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Scott99999 11-30-2009 11:13 PM

A few questions on skim coating, matching drywall texture, and corners
 
Hello,

I've been remodeling a wallpaper-covered bathroom and laundry room.

- The laundry room had wallpaper over drywall. I stripped with Dif, sealed with Gardz, and I've skim-coated this room with Durabond 90. Sanding Durabond is a pain, but the walls are pretty solid now. I'm going to Gardz next, then paint with Aura Bath paint when done.

- The bathroom had some flat paint, some of which was chipped when the wallpaper was pulled off. The wallpaper came off easy, but I've done some patching in this room of damaged drywall after the vanity was ripped out and some old water damage was relaced. I sealed the chipped paint with Gardz and skim-coated the chipped areas. I also patched the various holes. (Sorry - a total drywall replacement isn't an option for reasons too long to list).

QUESTION #1: My flat walls look good in the laundry room, but my corners look like hell (the original corners weren't great). What's the best way to get nice corners? Scrape or cut the originals and start fresh? Better compound technique? Special tool? Sanding?

QUESTION #2: The drywall and paint in the bathroom have a very light texture to them - small bumps. The areas that I've skim-coated or patched, of course, are perfectly smooth. Will the difference in texture show through the Gardz and Aura? Other than skim-coating the entire room :(, how do I minimize the differences in texture? Will the paint naturally create a little texture? Will a roller create texture? Can I skim coat over existing paint? Or do I need to treat or sand the paint first?

THANK YOU!

chrisn 12-01-2009 04:38 AM

#1 What I do is ( this is going to sound strange) using easy sand( not durabond) is get a gob on my finger and run it up and down the wavey corners, sand down the edges, done.

#2 A good nap 1/2 in or 3/4 will certainly create some texture, will it do what you want? maybe, probably

Kevin M. 12-01-2009 07:49 PM

If you plan to use a satin finish in the bathroom it will tend to show the discrepancy in your walls. The lower the sheen the better it will cover. I've had success thinning joint compound to a thick paint texture and rolling over the patch areas. You need a tight nap roller to make it work. Follow that with a spot prime on the patch areas with a thicker nap roller. Subsequent primer and finish coats are best applied with 1/2 or 3/4 inch lambs wool covers. The lambs wool leaves a nice stipple for blending wall areas.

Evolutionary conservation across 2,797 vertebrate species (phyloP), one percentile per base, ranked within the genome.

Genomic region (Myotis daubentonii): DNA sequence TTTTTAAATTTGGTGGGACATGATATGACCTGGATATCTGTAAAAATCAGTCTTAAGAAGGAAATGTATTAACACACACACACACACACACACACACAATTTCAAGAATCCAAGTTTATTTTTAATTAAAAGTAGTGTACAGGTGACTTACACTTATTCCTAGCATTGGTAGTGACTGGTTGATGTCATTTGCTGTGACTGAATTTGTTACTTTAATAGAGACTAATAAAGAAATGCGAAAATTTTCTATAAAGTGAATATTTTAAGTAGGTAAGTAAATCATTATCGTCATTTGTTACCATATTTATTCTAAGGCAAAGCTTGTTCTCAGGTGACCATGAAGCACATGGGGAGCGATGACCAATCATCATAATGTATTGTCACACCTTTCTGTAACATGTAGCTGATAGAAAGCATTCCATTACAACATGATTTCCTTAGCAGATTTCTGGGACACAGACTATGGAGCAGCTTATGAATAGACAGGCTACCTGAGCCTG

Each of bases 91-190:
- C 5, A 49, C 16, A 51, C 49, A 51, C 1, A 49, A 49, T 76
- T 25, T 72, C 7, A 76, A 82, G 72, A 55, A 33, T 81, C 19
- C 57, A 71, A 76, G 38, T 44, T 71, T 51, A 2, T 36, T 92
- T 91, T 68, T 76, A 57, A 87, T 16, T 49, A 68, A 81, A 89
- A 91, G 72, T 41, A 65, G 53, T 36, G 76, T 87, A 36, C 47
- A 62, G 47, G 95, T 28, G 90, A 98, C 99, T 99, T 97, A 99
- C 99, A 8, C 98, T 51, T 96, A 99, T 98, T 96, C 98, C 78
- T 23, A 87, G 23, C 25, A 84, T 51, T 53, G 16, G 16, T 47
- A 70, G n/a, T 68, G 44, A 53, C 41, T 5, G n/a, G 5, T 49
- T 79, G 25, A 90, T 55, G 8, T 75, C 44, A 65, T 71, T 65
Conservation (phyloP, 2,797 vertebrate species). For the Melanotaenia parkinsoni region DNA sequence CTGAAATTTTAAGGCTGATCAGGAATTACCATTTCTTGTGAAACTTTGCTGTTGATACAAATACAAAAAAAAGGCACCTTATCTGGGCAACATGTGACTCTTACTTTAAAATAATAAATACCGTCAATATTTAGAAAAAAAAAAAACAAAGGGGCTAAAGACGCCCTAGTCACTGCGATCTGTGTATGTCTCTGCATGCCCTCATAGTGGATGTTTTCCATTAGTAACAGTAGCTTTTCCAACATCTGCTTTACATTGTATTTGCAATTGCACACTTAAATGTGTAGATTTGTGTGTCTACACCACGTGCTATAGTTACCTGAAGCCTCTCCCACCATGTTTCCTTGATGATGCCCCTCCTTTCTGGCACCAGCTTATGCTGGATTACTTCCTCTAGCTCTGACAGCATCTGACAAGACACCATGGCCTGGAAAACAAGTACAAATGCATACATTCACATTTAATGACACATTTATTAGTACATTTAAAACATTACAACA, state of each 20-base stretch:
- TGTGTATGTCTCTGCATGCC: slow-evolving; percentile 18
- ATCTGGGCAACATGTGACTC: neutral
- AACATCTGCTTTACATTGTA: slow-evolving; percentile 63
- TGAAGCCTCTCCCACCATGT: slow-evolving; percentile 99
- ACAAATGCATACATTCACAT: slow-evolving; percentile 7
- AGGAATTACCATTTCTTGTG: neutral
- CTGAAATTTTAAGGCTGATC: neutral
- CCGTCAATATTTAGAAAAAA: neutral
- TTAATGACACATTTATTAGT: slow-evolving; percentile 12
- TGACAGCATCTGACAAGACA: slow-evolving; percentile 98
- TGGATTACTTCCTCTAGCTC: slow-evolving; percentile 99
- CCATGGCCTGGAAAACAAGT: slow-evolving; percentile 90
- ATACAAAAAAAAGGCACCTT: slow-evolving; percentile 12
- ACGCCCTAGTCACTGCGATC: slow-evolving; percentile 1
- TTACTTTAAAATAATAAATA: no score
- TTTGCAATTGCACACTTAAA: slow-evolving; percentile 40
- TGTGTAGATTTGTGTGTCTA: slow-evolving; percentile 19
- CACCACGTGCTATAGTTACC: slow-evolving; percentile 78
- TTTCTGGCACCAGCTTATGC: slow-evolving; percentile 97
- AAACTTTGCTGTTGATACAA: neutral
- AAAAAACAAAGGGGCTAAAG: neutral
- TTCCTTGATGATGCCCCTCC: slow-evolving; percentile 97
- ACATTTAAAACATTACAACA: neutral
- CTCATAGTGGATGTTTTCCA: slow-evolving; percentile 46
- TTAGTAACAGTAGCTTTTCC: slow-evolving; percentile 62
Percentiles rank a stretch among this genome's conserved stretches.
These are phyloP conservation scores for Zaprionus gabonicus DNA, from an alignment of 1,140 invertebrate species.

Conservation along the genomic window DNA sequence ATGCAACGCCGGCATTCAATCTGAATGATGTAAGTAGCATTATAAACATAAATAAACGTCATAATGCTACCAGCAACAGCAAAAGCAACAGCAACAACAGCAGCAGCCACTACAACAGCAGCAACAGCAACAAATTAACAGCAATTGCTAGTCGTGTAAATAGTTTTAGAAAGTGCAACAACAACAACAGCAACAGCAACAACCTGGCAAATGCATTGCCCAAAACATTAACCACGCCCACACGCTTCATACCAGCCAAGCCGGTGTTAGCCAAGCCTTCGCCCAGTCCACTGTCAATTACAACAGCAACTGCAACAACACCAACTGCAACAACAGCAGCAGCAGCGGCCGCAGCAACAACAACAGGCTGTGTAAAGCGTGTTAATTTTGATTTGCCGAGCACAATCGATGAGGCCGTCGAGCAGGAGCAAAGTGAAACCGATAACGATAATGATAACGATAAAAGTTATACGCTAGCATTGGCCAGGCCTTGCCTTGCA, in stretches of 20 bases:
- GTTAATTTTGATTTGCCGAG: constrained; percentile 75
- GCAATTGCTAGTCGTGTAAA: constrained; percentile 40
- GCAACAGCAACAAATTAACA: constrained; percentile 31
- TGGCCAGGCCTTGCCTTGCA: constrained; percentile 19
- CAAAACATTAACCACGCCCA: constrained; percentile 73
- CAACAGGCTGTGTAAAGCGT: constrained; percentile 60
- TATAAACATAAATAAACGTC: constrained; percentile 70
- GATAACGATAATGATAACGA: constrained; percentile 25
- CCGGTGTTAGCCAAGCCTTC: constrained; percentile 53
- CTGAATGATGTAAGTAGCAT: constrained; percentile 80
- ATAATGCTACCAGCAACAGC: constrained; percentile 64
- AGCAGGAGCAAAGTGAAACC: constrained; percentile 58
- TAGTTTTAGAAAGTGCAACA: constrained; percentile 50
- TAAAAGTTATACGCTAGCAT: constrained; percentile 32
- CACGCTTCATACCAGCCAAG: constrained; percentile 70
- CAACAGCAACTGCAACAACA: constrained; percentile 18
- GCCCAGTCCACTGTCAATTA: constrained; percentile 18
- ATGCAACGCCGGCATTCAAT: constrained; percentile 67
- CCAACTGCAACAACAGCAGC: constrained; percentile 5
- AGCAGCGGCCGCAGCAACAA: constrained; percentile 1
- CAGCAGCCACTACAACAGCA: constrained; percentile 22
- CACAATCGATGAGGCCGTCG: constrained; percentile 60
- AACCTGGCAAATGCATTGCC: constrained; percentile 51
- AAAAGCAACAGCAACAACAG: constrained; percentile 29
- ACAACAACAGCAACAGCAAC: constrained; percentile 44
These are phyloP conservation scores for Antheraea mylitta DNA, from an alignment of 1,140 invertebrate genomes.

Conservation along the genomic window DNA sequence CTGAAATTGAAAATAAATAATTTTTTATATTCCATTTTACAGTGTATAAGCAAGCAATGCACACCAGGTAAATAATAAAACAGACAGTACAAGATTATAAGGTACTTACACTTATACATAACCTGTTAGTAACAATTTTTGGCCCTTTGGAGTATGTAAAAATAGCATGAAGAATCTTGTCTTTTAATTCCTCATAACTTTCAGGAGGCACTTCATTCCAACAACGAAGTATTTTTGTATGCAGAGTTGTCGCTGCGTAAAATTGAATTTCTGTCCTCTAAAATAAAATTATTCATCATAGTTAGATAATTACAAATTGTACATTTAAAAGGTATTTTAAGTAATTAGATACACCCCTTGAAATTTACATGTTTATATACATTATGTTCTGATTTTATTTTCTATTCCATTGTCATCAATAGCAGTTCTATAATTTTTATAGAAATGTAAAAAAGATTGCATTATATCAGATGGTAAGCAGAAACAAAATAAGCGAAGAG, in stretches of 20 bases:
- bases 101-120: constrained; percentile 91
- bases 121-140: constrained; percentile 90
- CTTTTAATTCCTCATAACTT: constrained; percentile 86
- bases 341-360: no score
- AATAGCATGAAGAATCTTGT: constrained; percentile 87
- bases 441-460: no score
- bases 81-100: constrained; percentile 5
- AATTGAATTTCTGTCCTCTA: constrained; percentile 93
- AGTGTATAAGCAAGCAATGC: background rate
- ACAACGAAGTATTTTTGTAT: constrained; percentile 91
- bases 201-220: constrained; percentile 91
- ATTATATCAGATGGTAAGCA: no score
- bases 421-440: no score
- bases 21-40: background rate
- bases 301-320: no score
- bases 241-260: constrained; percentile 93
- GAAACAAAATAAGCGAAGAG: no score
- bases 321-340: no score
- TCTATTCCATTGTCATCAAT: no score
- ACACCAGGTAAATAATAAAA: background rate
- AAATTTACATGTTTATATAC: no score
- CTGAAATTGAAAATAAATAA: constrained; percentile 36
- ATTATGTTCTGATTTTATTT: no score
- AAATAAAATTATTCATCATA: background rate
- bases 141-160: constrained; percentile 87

Avoid any type of cheap synthetic roller cover. We call those "corn cobs" in my neck of the woods. :)

Good luck!

tpolk 12-01-2009 08:17 PM

you can rent a hopper and spray gun that will spray a light texture similar to what it sounds like you have. A mix of water and premixed dryall compound goes in hopper and is sprayed on walls the more you spray the more pronounced the effect, called orange peel texture here in Va. you could go over the whole room this way covering your repairs. I would suggest talking to a drywal/texture person for mix requirements or they may be able to help at rental place. this is not a popcorn texture.

chrisn 12-02-2009 03:45 AM

Avoid any type of cheap synthetic roller cover. We call those "corn cobs" in my neck of the woods. :)

Where is that neck?, corncobs,I have never heard, good one though:)

Kevin M. 12-06-2009 11:52 PM

Quote:

Originally Posted by chrisn (Post 360088)
Avoid any type of cheap synthetic roller cover. We call those "corn cobs" in my neck of the woods. :)

Where is that neck?, corncobs,I have never heard, good one though:)

Nebraska, the Cornhusker Sate.

user1007 12-07-2009 03:40 AM

There are a number of light textured additives you can put directly in the primer. Matching texture is tricky though so experiment. Texture, thinned compound, and stippling it on with something like a wallpaper brush sometimes works.

An inside drywall corner finishing tool might come in handy but I usually do it the way Chris does.

chrisn 12-07-2009 06:20 AM

An inside drywall corner finishing tool might come in handy but I usually do it the way Chris does.

Really? I thought I was the only person in the world that did that,glad to know I am not alone.:)

user1007 12-07-2009 11:26 PM

Quote:

Originally Posted by chrisn (Post 362583)
An inside drywall corner finishing tool might come in handy but I usually do it the way Chris does.

Really? I thought I was the only person in the world that did that,glad to know I am not alone.:)

It is may fave caulk finishing tool too! And it is always on site and "handy" and I don't have to look for it! I've even been known to use the extended middle one when a client puts me in a certain mood but I cannot guarantee results like I can with the index finger. :laughing:

chrisn 12-08-2009 05:17 AM

Quote:

Originally Posted by sdsester (Post 363163)
It is may fave caulk finishing tool too! And it is always on site and "handy" and I don't have to look for it! I've even been known to use the extended middle one when a client puts me in a certain mood but I cannot guarantee results like I can with the index finger. :laughing:


I couldn't agree more:thumbsup:


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